Eyestrain Technologies such as handheld tablets, smartphones, and computers can keep a person’s attention for extended periods. This may cause eye strain. Blurred vision and dry eyes are two symptoms of digital eyestrain. Eye strain can cause pain in other parts of the body, such as the head, neck, or shoulders.
Eye strain can be caused by a variety of technological factors, including:
- Excessive screen time
- Screen glare
- Phone or other device’s Brightness
- Inappropriate Viewing points
- Poor sitting posture
Taking frequent breaks from the screen may help to reduce the likelihood of eyestrain. Anyone who has these symptoms regularly should see an optometrist for a checkup.
Many people’s use of mobile devices and computers may also contribute to poor posture. This can lead to musculoskeletal problems over time. Many technologies encourage a “down and forward” user position, which means the user is hunched forward and looking down at the screen. This can put an undue amount of strain on the neck and spine.
A 5-year study published in the journal Applied Ergonomics discovered a link between mobile phone texting and neck or upper back pain in young adults. The findings showed that the effects were mostly short-term, though some people continued to experience long-term symptoms. However, some studies call these findings into question.
According to a 2018 study “The posture of the neck while texting is harmful”. Also, some findings of this study say, texting and “Text Neck” have no effect on neck pain in young adults. The study, however, did not include a long-term follow-up. Other factors, such as age and activity level, may also have an impact on neck pain.
Correcting posture issues while using your gadgets may result in an overall improvement in posture and core, neck, and back strength. For example, if a person finds themselves sitting in the same position for hours at a time, such as while working at a desk, standing or stretching regularly may help reduce strain on the body. Taking short breaks, such as walking around the office every hour, may also help keep muscles loose and prevent tension and incorrect posture.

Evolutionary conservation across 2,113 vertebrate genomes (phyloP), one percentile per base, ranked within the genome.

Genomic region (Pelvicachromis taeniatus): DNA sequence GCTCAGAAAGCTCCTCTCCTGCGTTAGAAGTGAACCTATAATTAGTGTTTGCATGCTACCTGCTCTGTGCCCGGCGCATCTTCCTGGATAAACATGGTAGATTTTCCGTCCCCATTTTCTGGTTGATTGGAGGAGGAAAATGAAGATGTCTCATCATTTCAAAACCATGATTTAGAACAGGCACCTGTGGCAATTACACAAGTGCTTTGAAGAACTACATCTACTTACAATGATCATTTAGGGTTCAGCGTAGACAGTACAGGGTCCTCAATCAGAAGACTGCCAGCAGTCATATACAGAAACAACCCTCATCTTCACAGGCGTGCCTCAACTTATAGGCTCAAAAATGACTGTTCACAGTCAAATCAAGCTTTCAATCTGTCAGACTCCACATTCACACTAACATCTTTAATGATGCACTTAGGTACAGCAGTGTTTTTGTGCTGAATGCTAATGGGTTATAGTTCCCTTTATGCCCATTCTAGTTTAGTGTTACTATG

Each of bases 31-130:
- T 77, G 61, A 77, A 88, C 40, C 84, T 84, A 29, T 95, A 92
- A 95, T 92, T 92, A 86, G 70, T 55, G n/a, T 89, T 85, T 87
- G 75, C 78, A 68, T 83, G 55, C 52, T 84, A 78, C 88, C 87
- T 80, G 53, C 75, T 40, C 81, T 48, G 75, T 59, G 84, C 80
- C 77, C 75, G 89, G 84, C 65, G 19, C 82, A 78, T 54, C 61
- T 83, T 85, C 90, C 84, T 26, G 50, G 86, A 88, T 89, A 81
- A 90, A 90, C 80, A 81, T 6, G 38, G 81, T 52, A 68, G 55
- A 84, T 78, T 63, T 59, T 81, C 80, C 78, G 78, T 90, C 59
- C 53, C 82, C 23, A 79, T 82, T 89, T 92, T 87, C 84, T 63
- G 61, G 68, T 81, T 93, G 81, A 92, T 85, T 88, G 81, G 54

Disturbed Sleeping Pattern
Using technology too close to bedtime may interfere with your sleep. This is because blue light, such as that emitted by cell phones, e-readers, and computers, stimulates the brain.
According to the authors of a 2014 study, this blue light is enough to disrupt the body’s natural circadian rhythm. This disturbance may make it difficult to fall asleep or cause a person to feel drowsy the next day.
People can avoid the potential effects of blue light on the brain by refraining from using electronic devices that emit blue light an hour or two before bedtime. Alternatives include reading a book, doing gentle stretches, or taking a bath.
Reduced Physical Activity
Most of today’s digital technologies are sedentary. More extensive use of these technologies promotes a more sedentary lifestyle, which has been linked to a variety of negative health outcomes, including contributing to:
- Heart disease
Finding ways to disconnect from sedentary technologies may aid in the promotion of a more active lifestyle. Other forms of technology, on the other hand, may be useful. According to 2017 Trusted Source research, active technologies that promote exercises, such as app notifications, emails, and wearable technologies, may reduce short-term sedentary behavior. This could assist people in developing healthy habits and becoming more physically active.